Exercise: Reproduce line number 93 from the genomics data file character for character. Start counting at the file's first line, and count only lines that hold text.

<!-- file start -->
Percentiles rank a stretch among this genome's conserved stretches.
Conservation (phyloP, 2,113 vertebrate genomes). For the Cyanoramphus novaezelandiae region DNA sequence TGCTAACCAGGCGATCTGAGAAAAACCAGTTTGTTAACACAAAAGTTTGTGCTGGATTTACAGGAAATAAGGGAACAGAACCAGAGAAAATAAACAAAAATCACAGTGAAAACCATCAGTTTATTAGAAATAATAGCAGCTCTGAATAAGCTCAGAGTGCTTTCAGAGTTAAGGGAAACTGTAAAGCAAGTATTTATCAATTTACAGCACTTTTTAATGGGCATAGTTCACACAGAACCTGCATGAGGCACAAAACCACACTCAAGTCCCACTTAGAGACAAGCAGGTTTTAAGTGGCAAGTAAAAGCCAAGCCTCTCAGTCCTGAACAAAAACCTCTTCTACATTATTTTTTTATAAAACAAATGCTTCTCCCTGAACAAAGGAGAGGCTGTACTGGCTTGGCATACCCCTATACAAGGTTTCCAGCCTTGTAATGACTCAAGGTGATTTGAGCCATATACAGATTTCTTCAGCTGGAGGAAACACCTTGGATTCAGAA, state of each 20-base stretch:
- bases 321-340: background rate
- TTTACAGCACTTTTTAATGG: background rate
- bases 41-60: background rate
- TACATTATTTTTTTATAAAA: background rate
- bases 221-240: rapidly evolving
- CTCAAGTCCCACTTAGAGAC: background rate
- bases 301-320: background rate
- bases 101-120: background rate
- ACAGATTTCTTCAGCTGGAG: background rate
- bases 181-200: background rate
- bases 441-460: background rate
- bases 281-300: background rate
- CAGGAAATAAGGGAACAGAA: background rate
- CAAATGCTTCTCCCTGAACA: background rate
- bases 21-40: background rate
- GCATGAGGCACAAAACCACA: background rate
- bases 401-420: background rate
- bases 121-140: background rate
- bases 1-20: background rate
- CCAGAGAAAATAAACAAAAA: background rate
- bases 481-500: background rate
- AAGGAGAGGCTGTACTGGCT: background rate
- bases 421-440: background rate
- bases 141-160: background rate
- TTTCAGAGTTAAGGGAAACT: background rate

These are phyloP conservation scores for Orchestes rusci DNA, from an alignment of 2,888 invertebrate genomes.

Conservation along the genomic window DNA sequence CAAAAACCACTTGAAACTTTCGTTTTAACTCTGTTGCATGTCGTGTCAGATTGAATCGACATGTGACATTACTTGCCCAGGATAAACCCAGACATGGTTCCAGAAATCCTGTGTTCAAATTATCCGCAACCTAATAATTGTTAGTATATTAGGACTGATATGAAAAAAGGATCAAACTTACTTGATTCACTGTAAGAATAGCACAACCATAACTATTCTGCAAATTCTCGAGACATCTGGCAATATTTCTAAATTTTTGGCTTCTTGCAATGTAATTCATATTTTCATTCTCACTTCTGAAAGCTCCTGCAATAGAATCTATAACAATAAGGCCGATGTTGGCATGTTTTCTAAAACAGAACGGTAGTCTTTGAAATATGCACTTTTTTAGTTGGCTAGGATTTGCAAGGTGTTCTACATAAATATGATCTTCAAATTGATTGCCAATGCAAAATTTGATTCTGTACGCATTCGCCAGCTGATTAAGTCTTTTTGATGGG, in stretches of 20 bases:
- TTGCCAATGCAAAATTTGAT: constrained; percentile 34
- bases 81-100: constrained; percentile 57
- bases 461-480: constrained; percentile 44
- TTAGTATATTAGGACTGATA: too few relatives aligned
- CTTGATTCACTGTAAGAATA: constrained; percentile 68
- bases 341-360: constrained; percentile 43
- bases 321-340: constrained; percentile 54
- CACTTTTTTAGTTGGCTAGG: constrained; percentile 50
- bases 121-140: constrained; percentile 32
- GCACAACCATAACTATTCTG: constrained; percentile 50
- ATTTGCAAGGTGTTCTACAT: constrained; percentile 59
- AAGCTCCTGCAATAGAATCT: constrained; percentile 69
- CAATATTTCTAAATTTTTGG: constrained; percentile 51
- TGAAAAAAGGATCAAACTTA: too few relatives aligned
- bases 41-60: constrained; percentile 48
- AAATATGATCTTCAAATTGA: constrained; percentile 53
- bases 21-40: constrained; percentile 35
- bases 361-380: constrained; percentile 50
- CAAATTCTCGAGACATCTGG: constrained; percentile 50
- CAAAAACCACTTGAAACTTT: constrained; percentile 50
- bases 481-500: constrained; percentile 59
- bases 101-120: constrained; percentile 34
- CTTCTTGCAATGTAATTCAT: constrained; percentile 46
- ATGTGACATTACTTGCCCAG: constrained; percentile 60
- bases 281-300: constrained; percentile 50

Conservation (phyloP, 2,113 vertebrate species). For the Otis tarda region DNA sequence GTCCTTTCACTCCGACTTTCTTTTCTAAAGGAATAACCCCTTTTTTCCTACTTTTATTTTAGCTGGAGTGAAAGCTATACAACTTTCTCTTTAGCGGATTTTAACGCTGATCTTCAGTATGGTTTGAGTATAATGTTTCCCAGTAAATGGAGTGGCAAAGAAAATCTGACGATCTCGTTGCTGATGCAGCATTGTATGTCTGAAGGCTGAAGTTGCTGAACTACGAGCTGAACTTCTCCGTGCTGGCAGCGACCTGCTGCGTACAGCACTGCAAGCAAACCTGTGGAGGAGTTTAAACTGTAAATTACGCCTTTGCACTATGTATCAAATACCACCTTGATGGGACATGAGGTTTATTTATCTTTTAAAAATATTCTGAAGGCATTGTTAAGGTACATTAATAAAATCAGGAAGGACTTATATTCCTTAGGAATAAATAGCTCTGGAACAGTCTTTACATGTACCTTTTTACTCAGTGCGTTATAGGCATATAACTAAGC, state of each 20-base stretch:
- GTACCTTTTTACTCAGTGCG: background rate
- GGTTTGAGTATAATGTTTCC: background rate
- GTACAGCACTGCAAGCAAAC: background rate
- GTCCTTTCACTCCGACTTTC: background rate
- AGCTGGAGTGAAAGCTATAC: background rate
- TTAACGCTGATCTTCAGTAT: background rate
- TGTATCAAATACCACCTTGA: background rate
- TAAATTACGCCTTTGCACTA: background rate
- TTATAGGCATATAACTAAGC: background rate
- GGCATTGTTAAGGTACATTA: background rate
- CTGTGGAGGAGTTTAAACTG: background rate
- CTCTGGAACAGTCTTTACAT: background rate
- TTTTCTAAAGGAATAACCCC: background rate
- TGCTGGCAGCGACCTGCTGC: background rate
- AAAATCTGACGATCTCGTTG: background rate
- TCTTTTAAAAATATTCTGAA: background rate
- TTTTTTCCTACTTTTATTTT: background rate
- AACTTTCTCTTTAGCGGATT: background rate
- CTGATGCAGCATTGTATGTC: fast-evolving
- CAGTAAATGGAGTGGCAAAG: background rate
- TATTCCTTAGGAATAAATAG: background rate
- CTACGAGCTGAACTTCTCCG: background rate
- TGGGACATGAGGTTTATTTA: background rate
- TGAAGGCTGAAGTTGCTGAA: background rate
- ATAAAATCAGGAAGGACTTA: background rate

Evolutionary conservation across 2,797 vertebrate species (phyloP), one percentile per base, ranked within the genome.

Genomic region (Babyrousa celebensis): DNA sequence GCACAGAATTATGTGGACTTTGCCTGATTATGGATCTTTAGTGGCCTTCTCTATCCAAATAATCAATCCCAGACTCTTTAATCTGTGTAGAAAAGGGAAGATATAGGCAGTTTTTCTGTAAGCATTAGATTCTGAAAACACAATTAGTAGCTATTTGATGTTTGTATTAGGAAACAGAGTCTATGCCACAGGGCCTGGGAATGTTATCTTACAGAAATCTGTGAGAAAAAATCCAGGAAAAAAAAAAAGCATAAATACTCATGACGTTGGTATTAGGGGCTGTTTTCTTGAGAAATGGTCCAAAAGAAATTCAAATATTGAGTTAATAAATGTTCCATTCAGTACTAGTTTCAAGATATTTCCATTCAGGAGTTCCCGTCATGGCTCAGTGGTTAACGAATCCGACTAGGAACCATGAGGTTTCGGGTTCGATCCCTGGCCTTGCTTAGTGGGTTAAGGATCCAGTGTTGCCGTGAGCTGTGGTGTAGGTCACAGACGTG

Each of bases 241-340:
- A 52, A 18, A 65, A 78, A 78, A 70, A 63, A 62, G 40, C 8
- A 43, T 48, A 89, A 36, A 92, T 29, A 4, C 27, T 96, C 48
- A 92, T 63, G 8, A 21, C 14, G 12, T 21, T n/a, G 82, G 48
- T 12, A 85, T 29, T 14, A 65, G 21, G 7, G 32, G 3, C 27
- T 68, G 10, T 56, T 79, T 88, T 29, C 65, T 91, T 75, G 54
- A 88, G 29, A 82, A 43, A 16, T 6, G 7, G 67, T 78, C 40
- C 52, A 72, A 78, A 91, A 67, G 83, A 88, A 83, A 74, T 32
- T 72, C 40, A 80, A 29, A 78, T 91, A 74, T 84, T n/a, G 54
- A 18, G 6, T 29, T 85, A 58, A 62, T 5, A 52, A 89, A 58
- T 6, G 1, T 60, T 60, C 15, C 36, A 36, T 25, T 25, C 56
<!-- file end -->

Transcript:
- T 6, G 1, T 60, T 60, C 15, C 36, A 36, T 25, T 25, C 56